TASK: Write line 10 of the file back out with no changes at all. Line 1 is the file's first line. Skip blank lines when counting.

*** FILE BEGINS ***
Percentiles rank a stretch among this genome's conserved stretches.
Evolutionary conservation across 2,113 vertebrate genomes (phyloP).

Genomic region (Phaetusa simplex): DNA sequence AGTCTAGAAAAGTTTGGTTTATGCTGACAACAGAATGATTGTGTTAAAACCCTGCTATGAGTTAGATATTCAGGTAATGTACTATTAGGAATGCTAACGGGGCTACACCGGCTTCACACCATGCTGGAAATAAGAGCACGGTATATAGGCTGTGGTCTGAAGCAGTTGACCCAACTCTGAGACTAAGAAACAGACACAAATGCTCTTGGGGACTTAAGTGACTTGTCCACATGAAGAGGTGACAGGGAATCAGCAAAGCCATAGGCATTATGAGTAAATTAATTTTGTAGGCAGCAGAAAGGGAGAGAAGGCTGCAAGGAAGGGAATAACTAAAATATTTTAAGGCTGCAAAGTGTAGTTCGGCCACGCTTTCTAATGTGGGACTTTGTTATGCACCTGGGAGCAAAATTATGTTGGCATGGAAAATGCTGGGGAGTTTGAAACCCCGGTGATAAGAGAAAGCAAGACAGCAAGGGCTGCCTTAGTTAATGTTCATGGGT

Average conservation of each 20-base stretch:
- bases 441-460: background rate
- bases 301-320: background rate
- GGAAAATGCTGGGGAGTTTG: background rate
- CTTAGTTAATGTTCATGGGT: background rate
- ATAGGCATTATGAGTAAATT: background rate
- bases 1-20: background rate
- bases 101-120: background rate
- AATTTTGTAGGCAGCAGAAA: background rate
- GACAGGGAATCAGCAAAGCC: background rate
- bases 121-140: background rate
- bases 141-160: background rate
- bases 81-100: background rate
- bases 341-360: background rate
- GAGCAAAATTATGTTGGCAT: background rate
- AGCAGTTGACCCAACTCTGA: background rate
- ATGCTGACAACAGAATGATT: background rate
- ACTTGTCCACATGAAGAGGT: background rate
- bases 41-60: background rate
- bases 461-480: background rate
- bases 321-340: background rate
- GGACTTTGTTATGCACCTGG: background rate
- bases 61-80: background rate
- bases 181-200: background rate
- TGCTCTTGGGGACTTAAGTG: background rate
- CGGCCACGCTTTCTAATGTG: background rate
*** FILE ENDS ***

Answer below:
- bases 1-20: background rate